The Carpenters Tribute Concert Closer To You
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The last date listed for Carpenters Tribute Concert Closer To You was Saturday February 16, 2013 / 8:00pm.
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The Ultrasonic Rock Orchestra celebrates the summer solstice and their 10th anniversary with a concert of 1960s and '70s British rock anthems. The 12-member Ultrasonic Rock Orchestra was founded to bring the best and most ambitious classic rock to life on stage, with dynamic performances of hits by The Who, David Bowie, The Beatles, Led Zeppelin, Queen and more. The URO gives these iconic songs the dramatic renditions they deserve, with passionate vocal performances, impressive instrumental work and unstoppable energy. Learn More
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“[Judy’s] velvety voice, phrasing and conversational delivery of a song are all products of years spent listening to the timeless recordings of the Carpenters. Her passion and joy for the material make Judy the perfect vocalist to pay tribute.” —Randy Schmidt (author, Little Girl Blue: the Life of Karen Carpenter)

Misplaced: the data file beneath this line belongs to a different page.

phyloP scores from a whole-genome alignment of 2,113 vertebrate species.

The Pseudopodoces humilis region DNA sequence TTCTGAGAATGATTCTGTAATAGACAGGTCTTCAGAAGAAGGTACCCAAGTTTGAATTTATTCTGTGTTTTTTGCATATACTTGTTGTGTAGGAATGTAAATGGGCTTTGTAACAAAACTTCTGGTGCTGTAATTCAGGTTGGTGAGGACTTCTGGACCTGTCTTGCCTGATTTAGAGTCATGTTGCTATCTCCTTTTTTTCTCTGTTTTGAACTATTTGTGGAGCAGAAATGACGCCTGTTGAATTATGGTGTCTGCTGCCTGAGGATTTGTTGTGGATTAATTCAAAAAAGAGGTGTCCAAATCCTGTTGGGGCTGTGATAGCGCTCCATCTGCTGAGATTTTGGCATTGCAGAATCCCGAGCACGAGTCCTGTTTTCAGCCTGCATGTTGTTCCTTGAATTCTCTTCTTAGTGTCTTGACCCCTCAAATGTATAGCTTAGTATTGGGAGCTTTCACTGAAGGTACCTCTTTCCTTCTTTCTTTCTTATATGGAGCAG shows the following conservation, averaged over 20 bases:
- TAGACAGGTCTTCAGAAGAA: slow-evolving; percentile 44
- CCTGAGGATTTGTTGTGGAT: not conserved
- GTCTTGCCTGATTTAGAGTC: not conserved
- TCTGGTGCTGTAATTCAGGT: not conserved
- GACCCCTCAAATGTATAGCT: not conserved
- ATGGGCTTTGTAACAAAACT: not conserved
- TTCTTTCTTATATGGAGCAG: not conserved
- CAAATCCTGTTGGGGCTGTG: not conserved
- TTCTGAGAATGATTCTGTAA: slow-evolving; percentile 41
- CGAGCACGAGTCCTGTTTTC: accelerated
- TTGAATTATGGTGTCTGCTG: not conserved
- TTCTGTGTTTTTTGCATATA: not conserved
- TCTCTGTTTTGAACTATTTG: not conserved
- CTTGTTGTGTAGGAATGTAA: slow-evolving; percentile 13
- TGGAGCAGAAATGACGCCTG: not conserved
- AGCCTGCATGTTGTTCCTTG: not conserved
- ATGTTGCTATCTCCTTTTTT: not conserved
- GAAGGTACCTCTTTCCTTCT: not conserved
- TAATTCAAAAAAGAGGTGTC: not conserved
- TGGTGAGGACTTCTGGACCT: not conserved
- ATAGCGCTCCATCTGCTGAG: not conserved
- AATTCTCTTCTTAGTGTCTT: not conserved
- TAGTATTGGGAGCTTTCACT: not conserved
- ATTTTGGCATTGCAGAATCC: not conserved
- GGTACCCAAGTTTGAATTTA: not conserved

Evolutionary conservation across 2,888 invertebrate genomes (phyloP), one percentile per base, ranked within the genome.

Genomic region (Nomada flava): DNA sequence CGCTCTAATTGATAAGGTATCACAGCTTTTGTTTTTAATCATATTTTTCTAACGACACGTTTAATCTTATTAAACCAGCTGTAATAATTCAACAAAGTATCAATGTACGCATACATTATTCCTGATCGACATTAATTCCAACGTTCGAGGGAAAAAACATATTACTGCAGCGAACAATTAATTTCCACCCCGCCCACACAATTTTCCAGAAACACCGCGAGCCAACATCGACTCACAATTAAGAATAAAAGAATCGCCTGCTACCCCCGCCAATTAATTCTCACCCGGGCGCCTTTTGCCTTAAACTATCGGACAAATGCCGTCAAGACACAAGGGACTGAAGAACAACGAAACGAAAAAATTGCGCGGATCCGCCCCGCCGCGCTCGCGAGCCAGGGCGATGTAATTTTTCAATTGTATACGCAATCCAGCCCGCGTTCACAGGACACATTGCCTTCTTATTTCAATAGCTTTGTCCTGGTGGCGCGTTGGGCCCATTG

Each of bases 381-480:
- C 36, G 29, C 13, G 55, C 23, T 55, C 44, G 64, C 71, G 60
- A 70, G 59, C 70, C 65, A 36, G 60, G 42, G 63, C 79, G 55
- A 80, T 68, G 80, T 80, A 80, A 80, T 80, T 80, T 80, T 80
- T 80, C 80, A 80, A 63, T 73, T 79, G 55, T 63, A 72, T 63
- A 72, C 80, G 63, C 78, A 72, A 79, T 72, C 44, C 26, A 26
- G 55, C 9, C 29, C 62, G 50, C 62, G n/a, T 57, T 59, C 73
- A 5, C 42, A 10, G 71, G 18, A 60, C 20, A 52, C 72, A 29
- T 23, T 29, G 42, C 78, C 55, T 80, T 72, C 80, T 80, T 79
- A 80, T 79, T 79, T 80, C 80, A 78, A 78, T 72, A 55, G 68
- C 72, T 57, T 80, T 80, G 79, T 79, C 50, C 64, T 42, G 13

2011 Grammy nominated vocalist Judy Pancoast and Musical Director Michael Pierce present Closer to You A Live Tribute to The Carpenters. The Historic Regent Theatre in Arlington, Massachusetts will provide the perfect setting for celebrating the timeless love songs of The Carpenters, including such classics as “We’ve Only Just Begun,” “Rainy Days and Mondays,” “I Won’t Last a Day Without You” and, of course, “Close to You.” Pancoast was just 11 years old when her older sister told her about a song she’d heard on the radio, and said that the girl singing it sounded “just like you.” That was the summer of 1970, and when Judy finally heard “(They Long to Be) Close to You” it was the beginning of a childhood adulation that would last well into her adult years. She spent her adolescent and teen years listening nearly nonstop to the music of the brother and sister duo who called themselves “The Carpenters,” and she became one of the charter members of their fan club at age 12. Judy’s natural rich alto voice blended well with Karen’s, and she spent countless hours in front of a mirror with a hair brush “microphone” mimicking her idol’s voice. Later, while a music major at the University of Maine, she was advised to “stop trying to sound like Karen Carpenter,” but although she managed finally to all but erase the traces of Karen’s styling, the influence had already had its impact.